After reading the entire document (all 1400+ words) and thinking it over, I felt it could only benefit EVERYONE. I never saw it as a special rights for gays or the transgendered, etc. Nowhere in the document does it allude to that. From my point of view, it boiled down to: Everyone will have to play nice with each other and not play favorites. The straight white males and females of Ferndale are also protected from "reverse discrimination". So are the overweight, the underweight,the too tall or too short, the well to do and the not so well to do, etc...along with every racial, ethnic and religious origin under the sun.

    I like to look at all sides of an issue, before making up my mind. After all, there is such a thing as reverse discrimination (which I have experienced), and I liked the idea of addressing a grievance on the local level. Better to do that, than deal with "Big Brother" at the Federal level (EEOC) or the State level.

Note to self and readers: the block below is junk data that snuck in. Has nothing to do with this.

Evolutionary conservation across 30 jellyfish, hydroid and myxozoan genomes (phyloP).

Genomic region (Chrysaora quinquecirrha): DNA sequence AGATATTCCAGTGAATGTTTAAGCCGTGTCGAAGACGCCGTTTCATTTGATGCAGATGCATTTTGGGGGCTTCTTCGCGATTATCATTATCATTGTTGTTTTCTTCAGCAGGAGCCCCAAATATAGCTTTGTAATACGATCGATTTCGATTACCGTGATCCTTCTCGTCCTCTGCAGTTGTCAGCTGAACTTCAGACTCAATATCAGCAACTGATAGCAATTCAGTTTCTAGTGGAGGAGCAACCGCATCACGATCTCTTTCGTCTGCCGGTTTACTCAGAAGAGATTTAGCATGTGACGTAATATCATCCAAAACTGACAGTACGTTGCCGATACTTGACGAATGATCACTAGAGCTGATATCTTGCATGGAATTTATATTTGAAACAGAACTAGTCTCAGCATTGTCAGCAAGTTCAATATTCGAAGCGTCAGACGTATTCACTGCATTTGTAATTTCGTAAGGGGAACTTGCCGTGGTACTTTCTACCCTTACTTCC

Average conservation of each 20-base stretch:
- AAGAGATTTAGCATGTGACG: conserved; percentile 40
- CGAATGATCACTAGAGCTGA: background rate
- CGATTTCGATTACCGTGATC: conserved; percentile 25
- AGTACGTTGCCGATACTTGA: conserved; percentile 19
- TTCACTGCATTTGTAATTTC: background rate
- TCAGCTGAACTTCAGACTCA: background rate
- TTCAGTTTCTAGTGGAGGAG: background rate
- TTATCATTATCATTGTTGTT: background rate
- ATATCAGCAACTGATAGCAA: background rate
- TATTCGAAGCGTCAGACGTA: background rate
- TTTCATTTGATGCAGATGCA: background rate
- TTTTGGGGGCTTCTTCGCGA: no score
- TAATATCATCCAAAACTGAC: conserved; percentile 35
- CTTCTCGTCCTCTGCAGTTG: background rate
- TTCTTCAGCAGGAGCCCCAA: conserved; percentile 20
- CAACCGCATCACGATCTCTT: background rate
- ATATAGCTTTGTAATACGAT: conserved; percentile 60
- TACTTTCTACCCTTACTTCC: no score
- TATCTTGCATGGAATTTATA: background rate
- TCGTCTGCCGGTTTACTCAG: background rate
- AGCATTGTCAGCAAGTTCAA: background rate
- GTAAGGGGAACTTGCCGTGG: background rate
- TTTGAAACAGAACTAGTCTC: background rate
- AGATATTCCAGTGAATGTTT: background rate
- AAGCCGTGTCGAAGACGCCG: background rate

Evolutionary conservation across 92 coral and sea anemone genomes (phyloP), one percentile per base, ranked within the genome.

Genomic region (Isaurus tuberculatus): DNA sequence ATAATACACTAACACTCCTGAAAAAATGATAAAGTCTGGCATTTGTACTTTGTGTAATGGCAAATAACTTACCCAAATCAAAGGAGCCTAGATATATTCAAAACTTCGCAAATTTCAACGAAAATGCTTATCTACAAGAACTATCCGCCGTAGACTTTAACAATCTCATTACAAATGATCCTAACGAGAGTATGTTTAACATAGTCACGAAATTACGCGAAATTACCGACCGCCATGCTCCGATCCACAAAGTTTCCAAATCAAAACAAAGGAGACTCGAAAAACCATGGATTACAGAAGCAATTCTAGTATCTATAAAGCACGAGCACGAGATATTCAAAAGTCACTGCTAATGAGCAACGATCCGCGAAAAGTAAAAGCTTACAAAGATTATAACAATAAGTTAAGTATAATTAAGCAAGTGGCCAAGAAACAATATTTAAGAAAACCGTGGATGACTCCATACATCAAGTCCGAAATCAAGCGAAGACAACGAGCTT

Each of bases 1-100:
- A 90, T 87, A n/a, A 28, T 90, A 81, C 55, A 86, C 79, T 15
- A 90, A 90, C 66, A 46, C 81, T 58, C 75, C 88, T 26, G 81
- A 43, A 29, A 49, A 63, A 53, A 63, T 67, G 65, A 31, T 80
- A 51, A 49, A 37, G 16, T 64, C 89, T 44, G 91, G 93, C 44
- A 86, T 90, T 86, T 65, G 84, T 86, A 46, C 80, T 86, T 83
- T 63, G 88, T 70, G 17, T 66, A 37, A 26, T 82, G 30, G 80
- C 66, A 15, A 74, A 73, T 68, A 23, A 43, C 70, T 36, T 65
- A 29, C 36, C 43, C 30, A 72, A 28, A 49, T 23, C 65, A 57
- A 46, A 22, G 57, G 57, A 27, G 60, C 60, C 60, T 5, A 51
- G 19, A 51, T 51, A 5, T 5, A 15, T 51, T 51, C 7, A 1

4. Sorry to butt in, but to address brian's comment....

    Actually, no. Even though the residents have obviously gotten it right this time, doesn't necessarily mean there's not discrimination out there. It's just a way to protect everyone. It's not giving SPECIAL rights to anyone....why anyone would oppose this is beyond me. What does anyone have to lose with this passing? NOTHING. Typically, it's the right-wing bible beaters, AFA members, or homophobes who have a problem with it. Luckily for the city of Ferndale, two-thirds of our residents were on board with it. It's about time

  5. "I could not understand the opposition to the HRO and am in fact am glad that it passed. I felt that oppostion to the ordinance was based on erroneous information and unfounded fears."